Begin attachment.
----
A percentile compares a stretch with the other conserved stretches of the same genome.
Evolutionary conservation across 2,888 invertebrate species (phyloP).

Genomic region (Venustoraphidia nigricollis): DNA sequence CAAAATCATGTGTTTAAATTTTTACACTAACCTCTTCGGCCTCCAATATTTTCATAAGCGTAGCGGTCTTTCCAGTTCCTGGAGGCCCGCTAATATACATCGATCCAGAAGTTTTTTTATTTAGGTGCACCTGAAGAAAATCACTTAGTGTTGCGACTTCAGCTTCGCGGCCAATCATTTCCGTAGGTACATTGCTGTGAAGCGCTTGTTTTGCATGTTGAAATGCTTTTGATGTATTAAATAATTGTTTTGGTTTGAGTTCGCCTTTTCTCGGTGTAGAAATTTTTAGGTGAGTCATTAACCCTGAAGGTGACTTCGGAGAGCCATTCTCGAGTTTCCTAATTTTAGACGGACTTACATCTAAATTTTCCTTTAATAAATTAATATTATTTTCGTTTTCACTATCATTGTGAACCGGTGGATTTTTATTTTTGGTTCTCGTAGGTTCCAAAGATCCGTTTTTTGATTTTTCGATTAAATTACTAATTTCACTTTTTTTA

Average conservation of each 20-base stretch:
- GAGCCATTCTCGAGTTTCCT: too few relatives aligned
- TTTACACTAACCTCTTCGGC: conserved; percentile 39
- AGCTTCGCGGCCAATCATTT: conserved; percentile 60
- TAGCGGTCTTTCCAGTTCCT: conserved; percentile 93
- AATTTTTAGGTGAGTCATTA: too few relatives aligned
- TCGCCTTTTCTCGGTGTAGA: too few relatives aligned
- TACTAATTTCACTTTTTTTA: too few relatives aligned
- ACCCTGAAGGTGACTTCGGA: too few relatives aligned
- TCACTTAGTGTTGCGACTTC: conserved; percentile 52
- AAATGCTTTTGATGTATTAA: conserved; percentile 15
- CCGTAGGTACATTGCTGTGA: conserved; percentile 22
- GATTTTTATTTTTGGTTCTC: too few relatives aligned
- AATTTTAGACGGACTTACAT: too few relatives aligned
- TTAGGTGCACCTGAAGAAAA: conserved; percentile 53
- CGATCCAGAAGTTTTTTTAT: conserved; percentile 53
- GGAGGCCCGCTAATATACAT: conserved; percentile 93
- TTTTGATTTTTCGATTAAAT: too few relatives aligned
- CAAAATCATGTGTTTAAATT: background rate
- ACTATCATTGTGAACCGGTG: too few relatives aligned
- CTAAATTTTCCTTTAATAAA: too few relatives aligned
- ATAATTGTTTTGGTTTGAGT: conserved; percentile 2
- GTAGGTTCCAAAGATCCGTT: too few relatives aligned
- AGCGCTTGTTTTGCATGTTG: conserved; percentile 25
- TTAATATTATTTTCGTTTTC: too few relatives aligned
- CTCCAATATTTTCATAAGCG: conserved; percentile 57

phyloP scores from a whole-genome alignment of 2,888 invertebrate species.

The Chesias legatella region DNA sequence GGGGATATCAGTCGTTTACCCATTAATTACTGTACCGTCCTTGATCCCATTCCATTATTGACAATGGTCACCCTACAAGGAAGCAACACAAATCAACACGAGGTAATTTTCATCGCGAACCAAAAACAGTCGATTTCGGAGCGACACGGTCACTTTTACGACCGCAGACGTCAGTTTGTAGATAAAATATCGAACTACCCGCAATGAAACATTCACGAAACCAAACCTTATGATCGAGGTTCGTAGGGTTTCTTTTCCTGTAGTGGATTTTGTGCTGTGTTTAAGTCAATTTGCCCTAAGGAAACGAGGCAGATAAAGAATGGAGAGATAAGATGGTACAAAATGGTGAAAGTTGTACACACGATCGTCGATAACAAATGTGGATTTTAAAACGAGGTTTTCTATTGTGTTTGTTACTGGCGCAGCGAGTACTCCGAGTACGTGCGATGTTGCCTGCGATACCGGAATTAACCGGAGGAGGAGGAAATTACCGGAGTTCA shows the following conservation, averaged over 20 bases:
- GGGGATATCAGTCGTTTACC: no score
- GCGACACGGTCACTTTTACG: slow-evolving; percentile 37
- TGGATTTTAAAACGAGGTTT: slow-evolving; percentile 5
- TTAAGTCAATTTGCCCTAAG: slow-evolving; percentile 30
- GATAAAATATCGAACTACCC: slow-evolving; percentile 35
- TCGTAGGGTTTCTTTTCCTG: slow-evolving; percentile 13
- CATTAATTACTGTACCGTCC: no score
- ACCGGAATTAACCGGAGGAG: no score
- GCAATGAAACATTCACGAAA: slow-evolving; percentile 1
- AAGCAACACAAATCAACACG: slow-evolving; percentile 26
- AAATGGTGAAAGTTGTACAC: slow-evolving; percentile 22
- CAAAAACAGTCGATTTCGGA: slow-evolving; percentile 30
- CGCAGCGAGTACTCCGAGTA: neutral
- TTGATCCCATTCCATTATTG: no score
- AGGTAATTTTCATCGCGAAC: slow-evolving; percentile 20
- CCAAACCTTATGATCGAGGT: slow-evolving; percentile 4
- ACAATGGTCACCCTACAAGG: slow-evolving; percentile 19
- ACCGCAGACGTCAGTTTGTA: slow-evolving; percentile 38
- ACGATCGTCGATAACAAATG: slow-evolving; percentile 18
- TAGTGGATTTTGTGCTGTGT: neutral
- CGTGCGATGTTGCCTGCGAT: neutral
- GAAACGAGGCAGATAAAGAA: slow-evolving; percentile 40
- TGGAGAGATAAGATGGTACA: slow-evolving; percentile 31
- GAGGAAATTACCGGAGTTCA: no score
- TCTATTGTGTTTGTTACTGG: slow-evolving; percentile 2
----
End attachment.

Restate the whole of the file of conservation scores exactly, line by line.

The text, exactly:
A percentile compares a stretch with the other conserved stretches of the same genome.
Evolutionary conservation across 2,888 invertebrate species (phyloP).

Genomic region (Venustoraphidia nigricollis): DNA sequence CAAAATCATGTGTTTAAATTTTTACACTAACCTCTTCGGCCTCCAATATTTTCATAAGCGTAGCGGTCTTTCCAGTTCCTGGAGGCCCGCTAATATACATCGATCCAGAAGTTTTTTTATTTAGGTGCACCTGAAGAAAATCACTTAGTGTTGCGACTTCAGCTTCGCGGCCAATCATTTCCGTAGGTACATTGCTGTGAAGCGCTTGTTTTGCATGTTGAAATGCTTTTGATGTATTAAATAATTGTTTTGGTTTGAGTTCGCCTTTTCTCGGTGTAGAAATTTTTAGGTGAGTCATTAACCCTGAAGGTGACTTCGGAGAGCCATTCTCGAGTTTCCTAATTTTAGACGGACTTACATCTAAATTTTCCTTTAATAAATTAATATTATTTTCGTTTTCACTATCATTGTGAACCGGTGGATTTTTATTTTTGGTTCTCGTAGGTTCCAAAGATCCGTTTTTTGATTTTTCGATTAAATTACTAATTTCACTTTTTTTA

Average conservation of each 20-base stretch:
- GAGCCATTCTCGAGTTTCCT: too few relatives aligned
- TTTACACTAACCTCTTCGGC: conserved; percentile 39
- AGCTTCGCGGCCAATCATTT: conserved; percentile 60
- TAGCGGTCTTTCCAGTTCCT: conserved; percentile 93
- AATTTTTAGGTGAGTCATTA: too few relatives aligned
- TCGCCTTTTCTCGGTGTAGA: too few relatives aligned
- TACTAATTTCACTTTTTTTA: too few relatives aligned
- ACCCTGAAGGTGACTTCGGA: too few relatives aligned
- TCACTTAGTGTTGCGACTTC: conserved; percentile 52
- AAATGCTTTTGATGTATTAA: conserved; percentile 15
- CCGTAGGTACATTGCTGTGA: conserved; percentile 22
- GATTTTTATTTTTGGTTCTC: too few relatives aligned
- AATTTTAGACGGACTTACAT: too few relatives aligned
- TTAGGTGCACCTGAAGAAAA: conserved; percentile 53
- CGATCCAGAAGTTTTTTTAT: conserved; percentile 53
- GGAGGCCCGCTAATATACAT: conserved; percentile 93
- TTTTGATTTTTCGATTAAAT: too few relatives aligned
- CAAAATCATGTGTTTAAATT: background rate
- ACTATCATTGTGAACCGGTG: too few relatives aligned
- CTAAATTTTCCTTTAATAAA: too few relatives aligned
- ATAATTGTTTTGGTTTGAGT: conserved; percentile 2
- GTAGGTTCCAAAGATCCGTT: too few relatives aligned
- AGCGCTTGTTTTGCATGTTG: conserved; percentile 25
- TTAATATTATTTTCGTTTTC: too few relatives aligned
- CTCCAATATTTTCATAAGCG: conserved; percentile 57

phyloP scores from a whole-genome alignment of 2,888 invertebrate species.

The Chesias legatella region DNA sequence GGGGATATCAGTCGTTTACCCATTAATTACTGTACCGTCCTTGATCCCATTCCATTATTGACAATGGTCACCCTACAAGGAAGCAACACAAATCAACACGAGGTAATTTTCATCGCGAACCAAAAACAGTCGATTTCGGAGCGACACGGTCACTTTTACGACCGCAGACGTCAGTTTGTAGATAAAATATCGAACTACCCGCAATGAAACATTCACGAAACCAAACCTTATGATCGAGGTTCGTAGGGTTTCTTTTCCTGTAGTGGATTTTGTGCTGTGTTTAAGTCAATTTGCCCTAAGGAAACGAGGCAGATAAAGAATGGAGAGATAAGATGGTACAAAATGGTGAAAGTTGTACACACGATCGTCGATAACAAATGTGGATTTTAAAACGAGGTTTTCTATTGTGTTTGTTACTGGCGCAGCGAGTACTCCGAGTACGTGCGATGTTGCCTGCGATACCGGAATTAACCGGAGGAGGAGGAAATTACCGGAGTTCA shows the following conservation, averaged over 20 bases:
- GGGGATATCAGTCGTTTACC: no score
- GCGACACGGTCACTTTTACG: slow-evolving; percentile 37
- TGGATTTTAAAACGAGGTTT: slow-evolving; percentile 5
- TTAAGTCAATTTGCCCTAAG: slow-evolving; percentile 30
- GATAAAATATCGAACTACCC: slow-evolving; percentile 35
- TCGTAGGGTTTCTTTTCCTG: slow-evolving; percentile 13
- CATTAATTACTGTACCGTCC: no score
- ACCGGAATTAACCGGAGGAG: no score
- GCAATGAAACATTCACGAAA: slow-evolving; percentile 1
- AAGCAACACAAATCAACACG: slow-evolving; percentile 26
- AAATGGTGAAAGTTGTACAC: slow-evolving; percentile 22
- CAAAAACAGTCGATTTCGGA: slow-evolving; percentile 30
- CGCAGCGAGTACTCCGAGTA: neutral
- TTGATCCCATTCCATTATTG: no score
- AGGTAATTTTCATCGCGAAC: slow-evolving; percentile 20
- CCAAACCTTATGATCGAGGT: slow-evolving; percentile 4
- ACAATGGTCACCCTACAAGG: slow-evolving; percentile 19
- ACCGCAGACGTCAGTTTGTA: slow-evolving; percentile 38
- ACGATCGTCGATAACAAATG: slow-evolving; percentile 18
- TAGTGGATTTTGTGCTGTGT: neutral
- CGTGCGATGTTGCCTGCGAT: neutral
- GAAACGAGGCAGATAAAGAA: slow-evolving; percentile 40
- TGGAGAGATAAGATGGTACA: slow-evolving; percentile 31
- GAGGAAATTACCGGAGTTCA: no score
- TCTATTGTGTTTGTTACTGG: slow-evolving; percentile 2